We also found that in our study the operating surgeon favored ILM peeling in eyes with more PVR and vitreous hemorrhage and used gas tamponade more frequently when he decided to peel the ILM. This can be explained by the fact that the Silicone Study showed that ERM and macular pucker were more common in eyes with PVR,2 a fact that we confirmed in our multivariable analysis. In such eyes, the ERM should be considered an extension of the PVR process involving the posterior pole, rather than resembling an idiopathic ERM.

STRENGTHS AND WEAKNESSES

The surgical challenge of peeling the ILM in a detached retina—especially with a detached macula—is far greater than the scenarios mentioned above. The safety of prophylactic ILM peeling in eyes without any macular lesion is controversial. Complications such as retinal edema; eccentric scotoma; dissociation of the nerve fiber layer; iatrogenic punctate chorioretinopathy; and subretinal, retinal, and vitreous hemorrhage are well described secondary to the surgical trauma of peeling.11 Additionally, stain toxicity has been documented.12-16 Although we did not encounter any such complications after ILM peeling in our series, the risk certainly exists, especially for a novice surgeon.

The strengths of our study relate to the fact that its setting resembled a real-world scenario, allowing us to make meaningful comparisons. The study reported a single surgeon’s experience with a relatively large sample size, good follow-up, and sufficient heterogeneity in variables (ie, tamponade used).

Drawbacks included the study’s retrospective nature and the surgeon bias in selecting cases for ILM peeling. To attempt to eliminate further bias, OCT reports were graded in a masked manner by a different surgeon. Despite this masking and despite our use of regression analysis, the small number of ERM cases included in our study limits our ability to strongly establish a protective effect of ILM peeling in all cases undergoing PPV for RRD. However, we did see a trend of a greater beneficial effect of ILM peeling in eyes with PVR and those undergoing oil tamponade.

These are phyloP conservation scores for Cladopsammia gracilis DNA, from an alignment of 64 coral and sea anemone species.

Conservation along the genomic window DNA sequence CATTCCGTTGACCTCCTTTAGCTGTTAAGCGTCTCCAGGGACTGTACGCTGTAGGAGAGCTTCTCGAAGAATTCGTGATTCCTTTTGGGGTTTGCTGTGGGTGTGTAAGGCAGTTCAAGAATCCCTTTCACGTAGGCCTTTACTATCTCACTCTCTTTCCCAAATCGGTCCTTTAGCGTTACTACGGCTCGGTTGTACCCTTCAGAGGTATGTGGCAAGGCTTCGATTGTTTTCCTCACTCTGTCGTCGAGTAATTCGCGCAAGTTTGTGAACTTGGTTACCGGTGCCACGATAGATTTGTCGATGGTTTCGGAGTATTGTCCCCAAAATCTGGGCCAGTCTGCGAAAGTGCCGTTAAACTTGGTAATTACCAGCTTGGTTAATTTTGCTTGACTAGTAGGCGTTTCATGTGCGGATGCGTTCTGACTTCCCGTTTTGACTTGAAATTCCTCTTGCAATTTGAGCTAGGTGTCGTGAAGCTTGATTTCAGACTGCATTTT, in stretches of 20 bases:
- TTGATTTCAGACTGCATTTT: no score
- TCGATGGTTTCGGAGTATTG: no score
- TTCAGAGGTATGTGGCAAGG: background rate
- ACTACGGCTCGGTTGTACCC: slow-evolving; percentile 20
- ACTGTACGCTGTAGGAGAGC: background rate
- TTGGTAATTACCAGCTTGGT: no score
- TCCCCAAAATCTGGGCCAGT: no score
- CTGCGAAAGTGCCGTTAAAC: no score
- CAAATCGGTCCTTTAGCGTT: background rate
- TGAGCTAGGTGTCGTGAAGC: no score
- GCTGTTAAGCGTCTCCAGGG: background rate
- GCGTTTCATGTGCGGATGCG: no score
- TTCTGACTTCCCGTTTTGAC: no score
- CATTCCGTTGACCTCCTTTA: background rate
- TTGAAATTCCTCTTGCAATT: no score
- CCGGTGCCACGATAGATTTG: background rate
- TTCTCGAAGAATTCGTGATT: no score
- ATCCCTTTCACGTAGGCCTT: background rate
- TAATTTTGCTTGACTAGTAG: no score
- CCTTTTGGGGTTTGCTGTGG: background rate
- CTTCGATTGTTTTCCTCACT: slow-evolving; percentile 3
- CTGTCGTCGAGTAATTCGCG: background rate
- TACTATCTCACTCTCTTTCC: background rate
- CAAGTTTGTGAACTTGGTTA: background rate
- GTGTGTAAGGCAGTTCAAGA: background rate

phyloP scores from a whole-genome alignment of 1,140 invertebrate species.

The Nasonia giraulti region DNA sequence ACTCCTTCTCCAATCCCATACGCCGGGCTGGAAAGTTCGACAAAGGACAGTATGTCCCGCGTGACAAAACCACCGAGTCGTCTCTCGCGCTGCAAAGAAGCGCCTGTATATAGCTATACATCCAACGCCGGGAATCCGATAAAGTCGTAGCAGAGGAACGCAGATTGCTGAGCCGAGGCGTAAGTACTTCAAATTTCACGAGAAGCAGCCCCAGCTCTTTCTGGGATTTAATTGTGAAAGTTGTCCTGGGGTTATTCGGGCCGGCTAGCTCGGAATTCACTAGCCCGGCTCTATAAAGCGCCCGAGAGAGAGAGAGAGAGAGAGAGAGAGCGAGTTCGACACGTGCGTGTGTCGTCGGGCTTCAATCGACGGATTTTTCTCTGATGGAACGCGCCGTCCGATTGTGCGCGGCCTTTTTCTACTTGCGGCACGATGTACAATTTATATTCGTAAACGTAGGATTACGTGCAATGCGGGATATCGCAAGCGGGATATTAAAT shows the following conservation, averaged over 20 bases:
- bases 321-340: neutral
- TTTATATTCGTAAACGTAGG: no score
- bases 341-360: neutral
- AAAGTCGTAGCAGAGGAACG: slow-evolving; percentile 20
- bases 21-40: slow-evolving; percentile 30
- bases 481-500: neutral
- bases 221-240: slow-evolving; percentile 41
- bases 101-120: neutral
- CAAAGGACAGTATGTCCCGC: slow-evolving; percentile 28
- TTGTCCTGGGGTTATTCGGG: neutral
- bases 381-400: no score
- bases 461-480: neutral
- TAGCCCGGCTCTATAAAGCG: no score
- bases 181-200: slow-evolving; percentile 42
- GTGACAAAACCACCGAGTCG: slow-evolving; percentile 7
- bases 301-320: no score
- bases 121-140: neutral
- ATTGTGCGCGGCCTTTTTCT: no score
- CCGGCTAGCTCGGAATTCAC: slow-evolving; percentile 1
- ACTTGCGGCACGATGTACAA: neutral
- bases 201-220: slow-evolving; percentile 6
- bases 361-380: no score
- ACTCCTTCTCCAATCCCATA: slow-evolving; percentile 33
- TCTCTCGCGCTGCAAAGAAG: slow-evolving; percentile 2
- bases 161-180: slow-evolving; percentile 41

The bottom line is that we have documented a beneficial effect of ILM peeling in all cases of RRD undergoing PPV to minimize future occurrence of ERM, thereby resulting in better vision and preventing reoperation for ERM removal. The technical skills required to incorporate ILM peeling during detachment repair may limit the general adoption of this technique, but we believe that our data are compelling and merit consideration by experienced retina surgeons.

1. Nam KY, Kim JY. Effect of internal limiting membrane peeling on the development of epiretinal membrane after pars plana vitrectomy for primary rhegmatogenous retinal detachment. Retina. 2015;35(5):880-885.

2. Cox MS, Azen SP, Barr CC, et al. Macular pucker after successful surgery for proliferative vitreoretinopathy. Silicone Study Report 8. Ophthalmology. 1995;102(12):1884-1891.

3. Aras C, Arici C, Akar S, et al. Peeling of internal limiting membrane during vitrectomy for complicated retinal detachment prevents epimacular membrane formation. Graefes Arch Clin Exp Ophthalmol. 2009;247(5):619-623.

4. Rao RC, Blinder KJ, Smith BT, Shah GK. Internal limiting membrane peeling for primary rhegmatogenous retinal detachment repair. Ophthalmology. 2013;120(5):1102-1103.e1-2.

5. Tanenbaum HL, Schepens CL, Elzeneiny I, Freeman HM. Macular pucker following retinal detachment surgery. Arch Ophthalmol. 1970;83(3):286-293.

6. Uemura A, Ideta H, Nagasaki H, Morita H, Ito K. Macular pucker after retinal detachment surgery. Ophthalmic Surg. 1992;23(2):116-119.

7. Forlini M, Date P, Ferrari LM, et al. Comparative analysis of retinal reattachment surgery with or without internal limiting membrane peeling to prevent postoperative macular pucker [published online ahead of print July 18, 2017]. Retina.